Wednesday, January 28, 2015

Just

This word is driving me nuts. Benjamin has discovered it and has been using it to his advantage ever since.

At lunch he had a big ol' peanut butter and jam sandwich sitting in front of him. Miriam and I both got ready to pray. Benjamin picked up his sandwich and opened his mouth wide.

"Benjamin," I said. "We need to pray first."

"Me not eat mine sansh," he explained. "Me just...lick jam!"

And then he licked the entire perimeter of his sandwich while everyone else waited for him so that we could pray. Miriam was not impressed.

These children have been at each other's throats all day (and that, too, is driving me nuts).

"I need you guys to stop screaming at each other and get along!" I pleaded.

Both of them hung their heads in shame, but then Benjamin raised his little hand, reached over, and smacked his sister.

"Benjamin!" I gasped. "Don't hit your sister!"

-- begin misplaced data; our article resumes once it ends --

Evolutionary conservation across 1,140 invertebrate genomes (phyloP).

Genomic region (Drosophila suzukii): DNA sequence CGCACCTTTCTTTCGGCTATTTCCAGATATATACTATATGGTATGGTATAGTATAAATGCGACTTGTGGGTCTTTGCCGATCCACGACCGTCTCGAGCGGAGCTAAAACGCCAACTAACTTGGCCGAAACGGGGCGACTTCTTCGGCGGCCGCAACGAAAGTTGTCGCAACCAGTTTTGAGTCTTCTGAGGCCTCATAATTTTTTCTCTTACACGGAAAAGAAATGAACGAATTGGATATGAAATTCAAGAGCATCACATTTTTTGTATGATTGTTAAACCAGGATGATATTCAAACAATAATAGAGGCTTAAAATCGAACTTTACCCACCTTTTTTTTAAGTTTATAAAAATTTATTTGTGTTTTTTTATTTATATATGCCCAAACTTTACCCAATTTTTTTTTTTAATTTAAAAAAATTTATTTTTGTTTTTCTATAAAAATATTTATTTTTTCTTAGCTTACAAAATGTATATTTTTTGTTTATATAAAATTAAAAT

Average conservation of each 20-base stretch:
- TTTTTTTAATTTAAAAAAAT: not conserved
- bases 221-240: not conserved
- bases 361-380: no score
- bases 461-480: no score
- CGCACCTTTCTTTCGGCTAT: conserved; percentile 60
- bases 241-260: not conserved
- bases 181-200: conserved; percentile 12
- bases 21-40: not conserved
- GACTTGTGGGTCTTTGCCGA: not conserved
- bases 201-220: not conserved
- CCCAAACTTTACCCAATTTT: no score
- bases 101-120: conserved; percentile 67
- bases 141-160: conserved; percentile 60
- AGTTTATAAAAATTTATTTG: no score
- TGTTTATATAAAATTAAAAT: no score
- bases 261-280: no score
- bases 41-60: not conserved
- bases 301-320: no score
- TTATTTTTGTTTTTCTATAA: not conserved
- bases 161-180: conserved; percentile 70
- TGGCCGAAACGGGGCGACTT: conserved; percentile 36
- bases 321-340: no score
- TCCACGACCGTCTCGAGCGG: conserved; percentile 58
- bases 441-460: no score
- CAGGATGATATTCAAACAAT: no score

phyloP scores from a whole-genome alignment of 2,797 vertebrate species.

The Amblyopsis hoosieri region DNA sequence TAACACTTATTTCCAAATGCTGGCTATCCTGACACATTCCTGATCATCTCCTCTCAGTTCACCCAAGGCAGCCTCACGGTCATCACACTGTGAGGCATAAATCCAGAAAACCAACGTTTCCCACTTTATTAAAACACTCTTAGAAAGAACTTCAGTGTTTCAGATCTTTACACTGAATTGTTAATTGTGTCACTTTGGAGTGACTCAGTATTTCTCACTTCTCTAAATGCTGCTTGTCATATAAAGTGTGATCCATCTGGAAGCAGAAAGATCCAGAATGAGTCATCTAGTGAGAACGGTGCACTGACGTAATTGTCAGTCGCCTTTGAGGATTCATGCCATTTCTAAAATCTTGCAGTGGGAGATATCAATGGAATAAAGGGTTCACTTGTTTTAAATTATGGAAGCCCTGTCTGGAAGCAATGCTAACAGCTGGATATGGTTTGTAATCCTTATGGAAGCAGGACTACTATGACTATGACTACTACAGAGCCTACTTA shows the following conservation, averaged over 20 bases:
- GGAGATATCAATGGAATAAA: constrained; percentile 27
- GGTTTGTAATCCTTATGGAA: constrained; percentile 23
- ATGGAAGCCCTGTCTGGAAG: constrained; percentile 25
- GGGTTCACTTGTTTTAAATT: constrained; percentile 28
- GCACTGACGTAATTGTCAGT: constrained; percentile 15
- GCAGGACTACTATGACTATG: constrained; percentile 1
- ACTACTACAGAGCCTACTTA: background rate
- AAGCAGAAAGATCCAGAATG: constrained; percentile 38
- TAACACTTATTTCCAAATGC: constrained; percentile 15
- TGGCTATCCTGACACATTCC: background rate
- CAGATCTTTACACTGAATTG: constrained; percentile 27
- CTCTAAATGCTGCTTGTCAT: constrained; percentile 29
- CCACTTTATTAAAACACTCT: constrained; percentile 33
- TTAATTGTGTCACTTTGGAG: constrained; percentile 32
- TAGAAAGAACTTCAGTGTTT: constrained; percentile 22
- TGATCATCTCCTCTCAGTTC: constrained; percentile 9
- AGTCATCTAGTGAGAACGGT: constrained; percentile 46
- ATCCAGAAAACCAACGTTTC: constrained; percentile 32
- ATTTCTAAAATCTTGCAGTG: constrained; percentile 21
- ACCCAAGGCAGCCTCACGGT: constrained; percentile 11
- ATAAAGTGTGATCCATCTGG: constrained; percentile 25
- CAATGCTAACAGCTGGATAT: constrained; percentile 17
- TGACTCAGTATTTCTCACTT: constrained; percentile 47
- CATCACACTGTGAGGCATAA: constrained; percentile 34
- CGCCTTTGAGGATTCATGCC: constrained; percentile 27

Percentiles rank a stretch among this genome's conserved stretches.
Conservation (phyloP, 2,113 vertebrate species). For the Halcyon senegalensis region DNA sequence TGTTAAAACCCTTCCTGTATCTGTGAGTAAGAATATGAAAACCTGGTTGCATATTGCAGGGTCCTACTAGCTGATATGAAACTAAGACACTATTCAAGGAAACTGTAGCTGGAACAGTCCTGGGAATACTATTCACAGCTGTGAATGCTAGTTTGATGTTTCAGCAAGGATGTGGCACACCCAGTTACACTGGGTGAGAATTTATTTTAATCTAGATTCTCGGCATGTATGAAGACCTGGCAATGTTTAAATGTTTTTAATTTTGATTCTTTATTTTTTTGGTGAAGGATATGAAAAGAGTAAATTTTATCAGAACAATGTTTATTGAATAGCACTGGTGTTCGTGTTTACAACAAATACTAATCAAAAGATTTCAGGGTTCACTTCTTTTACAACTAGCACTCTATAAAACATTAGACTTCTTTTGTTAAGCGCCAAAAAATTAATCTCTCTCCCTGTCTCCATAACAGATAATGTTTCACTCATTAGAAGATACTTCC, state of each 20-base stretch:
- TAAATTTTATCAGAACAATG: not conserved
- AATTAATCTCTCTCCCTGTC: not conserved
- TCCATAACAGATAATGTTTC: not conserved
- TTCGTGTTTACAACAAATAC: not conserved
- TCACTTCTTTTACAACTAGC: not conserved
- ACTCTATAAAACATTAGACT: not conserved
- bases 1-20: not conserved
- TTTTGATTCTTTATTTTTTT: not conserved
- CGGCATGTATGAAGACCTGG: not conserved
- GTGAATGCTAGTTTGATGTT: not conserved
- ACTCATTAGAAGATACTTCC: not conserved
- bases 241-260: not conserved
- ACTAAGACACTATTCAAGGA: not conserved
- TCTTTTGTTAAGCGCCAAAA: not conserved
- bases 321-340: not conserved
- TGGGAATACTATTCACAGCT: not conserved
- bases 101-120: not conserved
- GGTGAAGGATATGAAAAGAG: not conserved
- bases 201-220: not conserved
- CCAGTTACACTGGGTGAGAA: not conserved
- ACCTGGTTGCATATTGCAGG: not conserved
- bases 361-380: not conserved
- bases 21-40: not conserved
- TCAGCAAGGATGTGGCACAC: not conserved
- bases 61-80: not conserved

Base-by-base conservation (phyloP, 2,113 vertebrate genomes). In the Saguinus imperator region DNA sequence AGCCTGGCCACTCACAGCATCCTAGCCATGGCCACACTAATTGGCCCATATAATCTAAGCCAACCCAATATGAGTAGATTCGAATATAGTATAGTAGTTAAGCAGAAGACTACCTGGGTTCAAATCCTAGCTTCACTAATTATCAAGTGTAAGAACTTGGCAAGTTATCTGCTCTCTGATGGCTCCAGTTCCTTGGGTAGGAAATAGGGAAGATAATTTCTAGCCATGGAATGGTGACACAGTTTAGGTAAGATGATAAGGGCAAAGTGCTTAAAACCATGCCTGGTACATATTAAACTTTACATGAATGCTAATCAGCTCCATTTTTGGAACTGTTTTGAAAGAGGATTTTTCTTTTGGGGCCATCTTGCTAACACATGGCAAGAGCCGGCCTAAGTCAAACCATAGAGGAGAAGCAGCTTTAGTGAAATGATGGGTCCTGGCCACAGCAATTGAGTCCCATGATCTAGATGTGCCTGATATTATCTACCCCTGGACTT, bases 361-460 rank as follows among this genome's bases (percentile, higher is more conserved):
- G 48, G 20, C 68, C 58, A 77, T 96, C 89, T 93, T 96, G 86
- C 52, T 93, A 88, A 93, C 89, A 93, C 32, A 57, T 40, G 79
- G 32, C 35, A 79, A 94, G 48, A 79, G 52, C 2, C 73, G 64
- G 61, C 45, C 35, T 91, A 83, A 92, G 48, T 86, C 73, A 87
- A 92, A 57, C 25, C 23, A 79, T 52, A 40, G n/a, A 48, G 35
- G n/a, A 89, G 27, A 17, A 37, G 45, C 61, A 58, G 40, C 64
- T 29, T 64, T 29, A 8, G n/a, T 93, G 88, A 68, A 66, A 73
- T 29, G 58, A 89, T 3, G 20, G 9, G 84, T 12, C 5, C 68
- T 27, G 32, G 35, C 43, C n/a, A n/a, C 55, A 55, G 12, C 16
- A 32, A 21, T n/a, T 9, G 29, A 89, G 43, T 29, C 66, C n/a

"Me not hit mine sissy," he explained. "Me just...hit her arm!"

Oh, did you just?

He "just" does a lot of things...

He "just" has another snack (after I've told him to not get another snack out).

He "just" reads another book before bed (and empties the entire bookshelf in the process of getting said book).

He "just" wakes up (before he's even fallen asleep).

He "just" does a small poop in his pants (minutes after I've tried (and failed) to drag him to the potty).

I'm just getting a little sick of it all. 

Monday, January 26, 2015

Hey Everybody! It's Family Night...

During quiet time yesterday Rachel and Miriam put together an FHE lesson for today. It was quite elaborate and quite humorous.

The lesson started with Rachel dumping a handful of sea shells and rocks and stuff out of a bag.

"Who made these?" she asked.

"Heavenly Father," I said.

"Good," she said. "Now..."

Rachel had chosen some pictures of the Savior from the Gospel Art Kit. She'd covered one of the pictures with little squares of paper and she found a die my Aunt Judy made many years ago that has question words instead of numbers. We had to take turns rolling it and answering whatever question she asked us about Jesus's life and if we mentioned one of the pictures she'd chosen we got to hold that up.

Benjamin got to go first. He rolled "what" (and nearly pegged Rachel in the head with the die).